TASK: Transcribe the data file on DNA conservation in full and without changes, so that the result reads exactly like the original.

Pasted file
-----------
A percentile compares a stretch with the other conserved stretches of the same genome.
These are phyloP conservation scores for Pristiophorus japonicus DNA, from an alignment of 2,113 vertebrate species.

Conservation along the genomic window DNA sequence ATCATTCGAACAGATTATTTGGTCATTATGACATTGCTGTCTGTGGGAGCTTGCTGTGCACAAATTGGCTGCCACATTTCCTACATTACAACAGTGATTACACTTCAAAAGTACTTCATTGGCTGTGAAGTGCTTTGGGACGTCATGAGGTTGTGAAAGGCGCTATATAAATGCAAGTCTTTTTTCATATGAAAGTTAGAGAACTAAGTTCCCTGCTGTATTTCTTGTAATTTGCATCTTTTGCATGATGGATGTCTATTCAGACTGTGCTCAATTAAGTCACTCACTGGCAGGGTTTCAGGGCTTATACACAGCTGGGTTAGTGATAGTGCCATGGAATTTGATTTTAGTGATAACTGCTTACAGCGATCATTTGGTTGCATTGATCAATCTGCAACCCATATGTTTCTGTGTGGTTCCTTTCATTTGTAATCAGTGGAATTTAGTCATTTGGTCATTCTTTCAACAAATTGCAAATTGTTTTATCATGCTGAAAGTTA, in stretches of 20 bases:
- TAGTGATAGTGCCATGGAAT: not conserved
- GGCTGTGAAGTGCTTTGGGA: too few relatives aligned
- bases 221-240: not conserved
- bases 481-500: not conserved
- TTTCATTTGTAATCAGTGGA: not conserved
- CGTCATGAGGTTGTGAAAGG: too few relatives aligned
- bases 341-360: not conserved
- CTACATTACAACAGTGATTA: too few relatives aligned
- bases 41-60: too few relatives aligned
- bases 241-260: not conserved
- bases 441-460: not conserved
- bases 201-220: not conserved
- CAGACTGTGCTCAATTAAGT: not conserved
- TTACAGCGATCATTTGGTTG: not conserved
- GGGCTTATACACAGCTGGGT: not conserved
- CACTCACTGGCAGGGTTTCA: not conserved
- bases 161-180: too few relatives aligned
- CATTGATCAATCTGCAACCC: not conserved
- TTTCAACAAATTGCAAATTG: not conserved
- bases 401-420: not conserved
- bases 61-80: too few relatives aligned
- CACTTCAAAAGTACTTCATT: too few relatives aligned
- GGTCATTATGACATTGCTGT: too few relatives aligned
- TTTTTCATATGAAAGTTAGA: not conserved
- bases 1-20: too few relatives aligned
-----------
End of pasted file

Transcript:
A percentile compares a stretch with the other conserved stretches of the same genome.
These are phyloP conservation scores for Pristiophorus japonicus DNA, from an alignment of 2,113 vertebrate species.

Conservation along the genomic window DNA sequence ATCATTCGAACAGATTATTTGGTCATTATGACATTGCTGTCTGTGGGAGCTTGCTGTGCACAAATTGGCTGCCACATTTCCTACATTACAACAGTGATTACACTTCAAAAGTACTTCATTGGCTGTGAAGTGCTTTGGGACGTCATGAGGTTGTGAAAGGCGCTATATAAATGCAAGTCTTTTTTCATATGAAAGTTAGAGAACTAAGTTCCCTGCTGTATTTCTTGTAATTTGCATCTTTTGCATGATGGATGTCTATTCAGACTGTGCTCAATTAAGTCACTCACTGGCAGGGTTTCAGGGCTTATACACAGCTGGGTTAGTGATAGTGCCATGGAATTTGATTTTAGTGATAACTGCTTACAGCGATCATTTGGTTGCATTGATCAATCTGCAACCCATATGTTTCTGTGTGGTTCCTTTCATTTGTAATCAGTGGAATTTAGTCATTTGGTCATTCTTTCAACAAATTGCAAATTGTTTTATCATGCTGAAAGTTA, in stretches of 20 bases:
- TAGTGATAGTGCCATGGAAT: not conserved
- GGCTGTGAAGTGCTTTGGGA: too few relatives aligned
- bases 221-240: not conserved
- bases 481-500: not conserved
- TTTCATTTGTAATCAGTGGA: not conserved
- CGTCATGAGGTTGTGAAAGG: too few relatives aligned
- bases 341-360: not conserved
- CTACATTACAACAGTGATTA: too few relatives aligned
- bases 41-60: too few relatives aligned
- bases 241-260: not conserved
- bases 441-460: not conserved
- bases 201-220: not conserved
- CAGACTGTGCTCAATTAAGT: not conserved
- TTACAGCGATCATTTGGTTG: not conserved
- GGGCTTATACACAGCTGGGT: not conserved
- CACTCACTGGCAGGGTTTCA: not conserved
- bases 161-180: too few relatives aligned
- CATTGATCAATCTGCAACCC: not conserved
- TTTCAACAAATTGCAAATTG: not conserved
- bases 401-420: not conserved
- bases 61-80: too few relatives aligned
- CACTTCAAAAGTACTTCATT: too few relatives aligned
- GGTCATTATGACATTGCTGT: too few relatives aligned
- TTTTTCATATGAAAGTTAGA: not conserved
- bases 1-20: too few relatives aligned